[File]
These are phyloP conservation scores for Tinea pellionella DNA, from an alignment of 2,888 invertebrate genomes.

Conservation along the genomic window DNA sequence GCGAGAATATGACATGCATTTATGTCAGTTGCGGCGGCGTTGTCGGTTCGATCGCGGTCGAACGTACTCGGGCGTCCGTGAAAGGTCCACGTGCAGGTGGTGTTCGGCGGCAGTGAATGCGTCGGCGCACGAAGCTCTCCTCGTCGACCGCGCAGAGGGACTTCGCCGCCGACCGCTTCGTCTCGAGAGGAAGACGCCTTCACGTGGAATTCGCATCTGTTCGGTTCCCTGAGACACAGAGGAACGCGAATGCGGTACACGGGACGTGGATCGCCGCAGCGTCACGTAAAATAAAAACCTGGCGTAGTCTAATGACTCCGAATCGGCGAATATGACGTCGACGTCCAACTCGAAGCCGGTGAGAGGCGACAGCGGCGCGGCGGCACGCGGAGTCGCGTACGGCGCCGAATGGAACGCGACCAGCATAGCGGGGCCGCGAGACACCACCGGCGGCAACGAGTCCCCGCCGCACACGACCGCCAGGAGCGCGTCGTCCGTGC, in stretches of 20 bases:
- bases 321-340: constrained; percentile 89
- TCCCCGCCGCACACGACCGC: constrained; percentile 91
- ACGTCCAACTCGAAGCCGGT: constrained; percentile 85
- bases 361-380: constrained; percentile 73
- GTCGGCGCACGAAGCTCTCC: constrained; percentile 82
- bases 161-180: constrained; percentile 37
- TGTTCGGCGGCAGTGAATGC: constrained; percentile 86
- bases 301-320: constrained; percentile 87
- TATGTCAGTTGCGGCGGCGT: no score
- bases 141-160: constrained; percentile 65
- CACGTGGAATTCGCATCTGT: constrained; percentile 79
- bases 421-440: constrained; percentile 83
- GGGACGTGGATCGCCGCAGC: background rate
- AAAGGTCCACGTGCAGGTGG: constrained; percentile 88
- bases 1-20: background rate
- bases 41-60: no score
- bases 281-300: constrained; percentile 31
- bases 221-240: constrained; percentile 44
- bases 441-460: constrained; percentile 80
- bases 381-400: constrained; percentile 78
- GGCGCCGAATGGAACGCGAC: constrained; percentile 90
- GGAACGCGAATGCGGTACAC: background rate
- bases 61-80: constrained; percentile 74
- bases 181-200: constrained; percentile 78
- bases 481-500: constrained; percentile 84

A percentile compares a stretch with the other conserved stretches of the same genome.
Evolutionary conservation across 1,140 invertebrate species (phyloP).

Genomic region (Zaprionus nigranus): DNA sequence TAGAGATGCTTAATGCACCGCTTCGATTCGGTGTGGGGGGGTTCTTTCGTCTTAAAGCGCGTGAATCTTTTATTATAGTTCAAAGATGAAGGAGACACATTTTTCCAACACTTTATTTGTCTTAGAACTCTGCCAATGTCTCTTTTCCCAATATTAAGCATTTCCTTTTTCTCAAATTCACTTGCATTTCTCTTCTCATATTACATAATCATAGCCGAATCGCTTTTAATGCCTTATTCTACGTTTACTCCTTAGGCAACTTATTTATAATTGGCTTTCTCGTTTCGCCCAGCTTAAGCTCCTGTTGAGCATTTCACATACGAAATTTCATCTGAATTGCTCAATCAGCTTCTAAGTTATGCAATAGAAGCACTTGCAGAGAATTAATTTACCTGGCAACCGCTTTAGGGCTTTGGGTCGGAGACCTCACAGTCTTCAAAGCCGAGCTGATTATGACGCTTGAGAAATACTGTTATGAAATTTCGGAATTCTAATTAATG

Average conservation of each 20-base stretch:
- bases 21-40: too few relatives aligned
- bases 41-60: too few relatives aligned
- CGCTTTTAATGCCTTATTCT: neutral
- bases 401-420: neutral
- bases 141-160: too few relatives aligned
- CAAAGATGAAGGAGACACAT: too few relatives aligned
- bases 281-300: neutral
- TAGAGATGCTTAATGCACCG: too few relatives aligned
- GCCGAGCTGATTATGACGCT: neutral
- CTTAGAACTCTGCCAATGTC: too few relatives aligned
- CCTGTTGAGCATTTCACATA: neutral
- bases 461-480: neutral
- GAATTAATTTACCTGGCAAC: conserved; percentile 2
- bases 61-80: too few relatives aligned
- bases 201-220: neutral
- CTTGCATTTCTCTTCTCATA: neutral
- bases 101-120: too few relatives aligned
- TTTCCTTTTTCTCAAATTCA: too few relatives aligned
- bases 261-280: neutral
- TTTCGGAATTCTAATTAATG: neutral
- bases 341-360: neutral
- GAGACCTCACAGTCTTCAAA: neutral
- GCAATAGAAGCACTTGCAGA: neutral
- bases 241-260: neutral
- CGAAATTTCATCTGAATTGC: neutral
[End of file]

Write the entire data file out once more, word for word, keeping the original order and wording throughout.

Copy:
These are phyloP conservation scores for Tinea pellionella DNA, from an alignment of 2,888 invertebrate genomes.

Conservation along the genomic window DNA sequence GCGAGAATATGACATGCATTTATGTCAGTTGCGGCGGCGTTGTCGGTTCGATCGCGGTCGAACGTACTCGGGCGTCCGTGAAAGGTCCACGTGCAGGTGGTGTTCGGCGGCAGTGAATGCGTCGGCGCACGAAGCTCTCCTCGTCGACCGCGCAGAGGGACTTCGCCGCCGACCGCTTCGTCTCGAGAGGAAGACGCCTTCACGTGGAATTCGCATCTGTTCGGTTCCCTGAGACACAGAGGAACGCGAATGCGGTACACGGGACGTGGATCGCCGCAGCGTCACGTAAAATAAAAACCTGGCGTAGTCTAATGACTCCGAATCGGCGAATATGACGTCGACGTCCAACTCGAAGCCGGTGAGAGGCGACAGCGGCGCGGCGGCACGCGGAGTCGCGTACGGCGCCGAATGGAACGCGACCAGCATAGCGGGGCCGCGAGACACCACCGGCGGCAACGAGTCCCCGCCGCACACGACCGCCAGGAGCGCGTCGTCCGTGC, in stretches of 20 bases:
- bases 321-340: constrained; percentile 89
- TCCCCGCCGCACACGACCGC: constrained; percentile 91
- ACGTCCAACTCGAAGCCGGT: constrained; percentile 85
- bases 361-380: constrained; percentile 73
- GTCGGCGCACGAAGCTCTCC: constrained; percentile 82
- bases 161-180: constrained; percentile 37
- TGTTCGGCGGCAGTGAATGC: constrained; percentile 86
- bases 301-320: constrained; percentile 87
- TATGTCAGTTGCGGCGGCGT: no score
- bases 141-160: constrained; percentile 65
- CACGTGGAATTCGCATCTGT: constrained; percentile 79
- bases 421-440: constrained; percentile 83
- GGGACGTGGATCGCCGCAGC: background rate
- AAAGGTCCACGTGCAGGTGG: constrained; percentile 88
- bases 1-20: background rate
- bases 41-60: no score
- bases 281-300: constrained; percentile 31
- bases 221-240: constrained; percentile 44
- bases 441-460: constrained; percentile 80
- bases 381-400: constrained; percentile 78
- GGCGCCGAATGGAACGCGAC: constrained; percentile 90
- GGAACGCGAATGCGGTACAC: background rate
- bases 61-80: constrained; percentile 74
- bases 181-200: constrained; percentile 78
- bases 481-500: constrained; percentile 84

A percentile compares a stretch with the other conserved stretches of the same genome.
Evolutionary conservation across 1,140 invertebrate species (phyloP).

Genomic region (Zaprionus nigranus): DNA sequence TAGAGATGCTTAATGCACCGCTTCGATTCGGTGTGGGGGGGTTCTTTCGTCTTAAAGCGCGTGAATCTTTTATTATAGTTCAAAGATGAAGGAGACACATTTTTCCAACACTTTATTTGTCTTAGAACTCTGCCAATGTCTCTTTTCCCAATATTAAGCATTTCCTTTTTCTCAAATTCACTTGCATTTCTCTTCTCATATTACATAATCATAGCCGAATCGCTTTTAATGCCTTATTCTACGTTTACTCCTTAGGCAACTTATTTATAATTGGCTTTCTCGTTTCGCCCAGCTTAAGCTCCTGTTGAGCATTTCACATACGAAATTTCATCTGAATTGCTCAATCAGCTTCTAAGTTATGCAATAGAAGCACTTGCAGAGAATTAATTTACCTGGCAACCGCTTTAGGGCTTTGGGTCGGAGACCTCACAGTCTTCAAAGCCGAGCTGATTATGACGCTTGAGAAATACTGTTATGAAATTTCGGAATTCTAATTAATG

Average conservation of each 20-base stretch:
- bases 21-40: too few relatives aligned
- bases 41-60: too few relatives aligned
- CGCTTTTAATGCCTTATTCT: neutral
- bases 401-420: neutral
- bases 141-160: too few relatives aligned
- CAAAGATGAAGGAGACACAT: too few relatives aligned
- bases 281-300: neutral
- TAGAGATGCTTAATGCACCG: too few relatives aligned
- GCCGAGCTGATTATGACGCT: neutral
- CTTAGAACTCTGCCAATGTC: too few relatives aligned
- CCTGTTGAGCATTTCACATA: neutral
- bases 461-480: neutral
- GAATTAATTTACCTGGCAAC: conserved; percentile 2
- bases 61-80: too few relatives aligned
- bases 201-220: neutral
- CTTGCATTTCTCTTCTCATA: neutral
- bases 101-120: too few relatives aligned
- TTTCCTTTTTCTCAAATTCA: too few relatives aligned
- bases 261-280: neutral
- TTTCGGAATTCTAATTAATG: neutral
- bases 341-360: neutral
- GAGACCTCACAGTCTTCAAA: neutral
- GCAATAGAAGCACTTGCAGA: neutral
- bases 241-260: neutral
- CGAAATTTCATCTGAATTGC: neutral